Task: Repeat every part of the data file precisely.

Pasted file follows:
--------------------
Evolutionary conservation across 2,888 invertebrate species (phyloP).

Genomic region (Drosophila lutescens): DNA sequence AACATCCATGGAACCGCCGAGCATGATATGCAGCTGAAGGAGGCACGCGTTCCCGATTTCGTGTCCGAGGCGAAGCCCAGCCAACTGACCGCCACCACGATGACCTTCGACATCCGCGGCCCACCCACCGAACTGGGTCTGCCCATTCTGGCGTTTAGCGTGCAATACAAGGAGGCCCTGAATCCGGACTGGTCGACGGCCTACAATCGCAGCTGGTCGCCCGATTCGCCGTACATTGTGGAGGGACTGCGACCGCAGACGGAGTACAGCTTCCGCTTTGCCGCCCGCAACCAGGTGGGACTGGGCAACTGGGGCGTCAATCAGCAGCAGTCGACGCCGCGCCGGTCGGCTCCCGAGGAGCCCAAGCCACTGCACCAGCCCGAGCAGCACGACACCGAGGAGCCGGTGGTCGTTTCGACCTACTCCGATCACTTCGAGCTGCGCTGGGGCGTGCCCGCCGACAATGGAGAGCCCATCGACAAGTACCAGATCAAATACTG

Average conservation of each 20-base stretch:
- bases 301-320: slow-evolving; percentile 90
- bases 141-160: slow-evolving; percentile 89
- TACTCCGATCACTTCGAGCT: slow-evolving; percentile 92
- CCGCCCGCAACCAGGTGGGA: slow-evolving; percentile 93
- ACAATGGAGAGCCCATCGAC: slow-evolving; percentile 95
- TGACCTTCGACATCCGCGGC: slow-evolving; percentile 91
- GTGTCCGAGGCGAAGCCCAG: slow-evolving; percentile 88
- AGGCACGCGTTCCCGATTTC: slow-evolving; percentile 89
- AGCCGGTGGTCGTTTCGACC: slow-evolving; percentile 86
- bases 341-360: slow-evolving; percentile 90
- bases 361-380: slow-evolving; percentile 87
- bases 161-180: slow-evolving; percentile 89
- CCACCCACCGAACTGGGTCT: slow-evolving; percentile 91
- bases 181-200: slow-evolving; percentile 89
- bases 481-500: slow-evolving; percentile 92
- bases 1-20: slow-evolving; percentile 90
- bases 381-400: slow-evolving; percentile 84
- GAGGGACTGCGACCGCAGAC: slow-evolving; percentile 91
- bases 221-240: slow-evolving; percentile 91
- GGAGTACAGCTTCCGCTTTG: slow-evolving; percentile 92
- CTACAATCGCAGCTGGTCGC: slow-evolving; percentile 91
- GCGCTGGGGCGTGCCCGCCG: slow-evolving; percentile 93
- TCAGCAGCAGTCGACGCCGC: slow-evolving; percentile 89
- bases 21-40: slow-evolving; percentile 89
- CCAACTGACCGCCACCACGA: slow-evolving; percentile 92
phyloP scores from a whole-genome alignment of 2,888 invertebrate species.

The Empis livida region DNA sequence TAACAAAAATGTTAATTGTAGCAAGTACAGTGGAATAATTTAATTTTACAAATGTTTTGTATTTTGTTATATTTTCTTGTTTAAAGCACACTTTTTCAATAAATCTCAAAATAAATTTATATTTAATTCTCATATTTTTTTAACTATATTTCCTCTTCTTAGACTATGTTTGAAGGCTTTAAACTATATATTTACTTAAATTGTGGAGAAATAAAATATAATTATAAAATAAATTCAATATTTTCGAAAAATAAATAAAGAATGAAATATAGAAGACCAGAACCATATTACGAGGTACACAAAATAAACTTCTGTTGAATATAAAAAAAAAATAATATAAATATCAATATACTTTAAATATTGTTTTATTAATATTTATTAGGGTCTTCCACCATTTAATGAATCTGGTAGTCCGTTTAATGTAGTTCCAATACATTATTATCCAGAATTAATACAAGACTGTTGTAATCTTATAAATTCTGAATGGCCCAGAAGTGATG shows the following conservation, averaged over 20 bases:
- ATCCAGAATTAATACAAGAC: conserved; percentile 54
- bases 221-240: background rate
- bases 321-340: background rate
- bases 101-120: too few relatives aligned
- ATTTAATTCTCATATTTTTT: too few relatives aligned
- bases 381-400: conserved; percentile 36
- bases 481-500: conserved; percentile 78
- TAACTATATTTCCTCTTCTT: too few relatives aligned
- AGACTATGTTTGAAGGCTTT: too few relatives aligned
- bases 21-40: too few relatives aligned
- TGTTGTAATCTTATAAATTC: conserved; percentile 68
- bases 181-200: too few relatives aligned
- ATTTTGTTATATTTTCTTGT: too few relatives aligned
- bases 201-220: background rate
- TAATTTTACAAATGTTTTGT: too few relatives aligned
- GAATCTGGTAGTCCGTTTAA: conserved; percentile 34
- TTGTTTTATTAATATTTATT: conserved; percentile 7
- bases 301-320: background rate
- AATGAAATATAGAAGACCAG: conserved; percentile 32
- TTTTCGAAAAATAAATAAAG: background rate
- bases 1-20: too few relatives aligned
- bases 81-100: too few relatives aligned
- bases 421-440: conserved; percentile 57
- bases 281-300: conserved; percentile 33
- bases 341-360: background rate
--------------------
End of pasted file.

Evolutionary conservation across 2,888 invertebrate species (phyloP).

Genomic region (Drosophila lutescens): DNA sequence AACATCCATGGAACCGCCGAGCATGATATGCAGCTGAAGGAGGCACGCGTTCCCGATTTCGTGTCCGAGGCGAAGCCCAGCCAACTGACCGCCACCACGATGACCTTCGACATCCGCGGCCCACCCACCGAACTGGGTCTGCCCATTCTGGCGTTTAGCGTGCAATACAAGGAGGCCCTGAATCCGGACTGGTCGACGGCCTACAATCGCAGCTGGTCGCCCGATTCGCCGTACATTGTGGAGGGACTGCGACCGCAGACGGAGTACAGCTTCCGCTTTGCCGCCCGCAACCAGGTGGGACTGGGCAACTGGGGCGTCAATCAGCAGCAGTCGACGCCGCGCCGGTCGGCTCCCGAGGAGCCCAAGCCACTGCACCAGCCCGAGCAGCACGACACCGAGGAGCCGGTGGTCGTTTCGACCTACTCCGATCACTTCGAGCTGCGCTGGGGCGTGCCCGCCGACAATGGAGAGCCCATCGACAAGTACCAGATCAAATACTG

Average conservation of each 20-base stretch:
- bases 301-320: slow-evolving; percentile 90
- bases 141-160: slow-evolving; percentile 89
- TACTCCGATCACTTCGAGCT: slow-evolving; percentile 92
- CCGCCCGCAACCAGGTGGGA: slow-evolving; percentile 93
- ACAATGGAGAGCCCATCGAC: slow-evolving; percentile 95
- TGACCTTCGACATCCGCGGC: slow-evolving; percentile 91
- GTGTCCGAGGCGAAGCCCAG: slow-evolving; percentile 88
- AGGCACGCGTTCCCGATTTC: slow-evolving; percentile 89
- AGCCGGTGGTCGTTTCGACC: slow-evolving; percentile 86
- bases 341-360: slow-evolving; percentile 90
- bases 361-380: slow-evolving; percentile 87
- bases 161-180: slow-evolving; percentile 89
- CCACCCACCGAACTGGGTCT: slow-evolving; percentile 91
- bases 181-200: slow-evolving; percentile 89
- bases 481-500: slow-evolving; percentile 92
- bases 1-20: slow-evolving; percentile 90
- bases 381-400: slow-evolving; percentile 84
- GAGGGACTGCGACCGCAGAC: slow-evolving; percentile 91
- bases 221-240: slow-evolving; percentile 91
- GGAGTACAGCTTCCGCTTTG: slow-evolving; percentile 92
- CTACAATCGCAGCTGGTCGC: slow-evolving; percentile 91
- GCGCTGGGGCGTGCCCGCCG: slow-evolving; percentile 93
- TCAGCAGCAGTCGACGCCGC: slow-evolving; percentile 89
- bases 21-40: slow-evolving; percentile 89
- CCAACTGACCGCCACCACGA: slow-evolving; percentile 92
phyloP scores from a whole-genome alignment of 2,888 invertebrate species.

The Empis livida region DNA sequence TAACAAAAATGTTAATTGTAGCAAGTACAGTGGAATAATTTAATTTTACAAATGTTTTGTATTTTGTTATATTTTCTTGTTTAAAGCACACTTTTTCAATAAATCTCAAAATAAATTTATATTTAATTCTCATATTTTTTTAACTATATTTCCTCTTCTTAGACTATGTTTGAAGGCTTTAAACTATATATTTACTTAAATTGTGGAGAAATAAAATATAATTATAAAATAAATTCAATATTTTCGAAAAATAAATAAAGAATGAAATATAGAAGACCAGAACCATATTACGAGGTACACAAAATAAACTTCTGTTGAATATAAAAAAAAAATAATATAAATATCAATATACTTTAAATATTGTTTTATTAATATTTATTAGGGTCTTCCACCATTTAATGAATCTGGTAGTCCGTTTAATGTAGTTCCAATACATTATTATCCAGAATTAATACAAGACTGTTGTAATCTTATAAATTCTGAATGGCCCAGAAGTGATG shows the following conservation, averaged over 20 bases:
- ATCCAGAATTAATACAAGAC: conserved; percentile 54
- bases 221-240: background rate
- bases 321-340: background rate
- bases 101-120: too few relatives aligned
- ATTTAATTCTCATATTTTTT: too few relatives aligned
- bases 381-400: conserved; percentile 36
- bases 481-500: conserved; percentile 78
- TAACTATATTTCCTCTTCTT: too few relatives aligned
- AGACTATGTTTGAAGGCTTT: too few relatives aligned
- bases 21-40: too few relatives aligned
- TGTTGTAATCTTATAAATTC: conserved; percentile 68
- bases 181-200: too few relatives aligned
- ATTTTGTTATATTTTCTTGT: too few relatives aligned
- bases 201-220: background rate
- TAATTTTACAAATGTTTTGT: too few relatives aligned
- GAATCTGGTAGTCCGTTTAA: conserved; percentile 34
- TTGTTTTATTAATATTTATT: conserved; percentile 7
- bases 301-320: background rate
- AATGAAATATAGAAGACCAG: conserved; percentile 32
- TTTTCGAAAAATAAATAAAG: background rate
- bases 1-20: too few relatives aligned
- bases 81-100: too few relatives aligned
- bases 421-440: conserved; percentile 57
- bases 281-300: conserved; percentile 33
- bases 341-360: background rate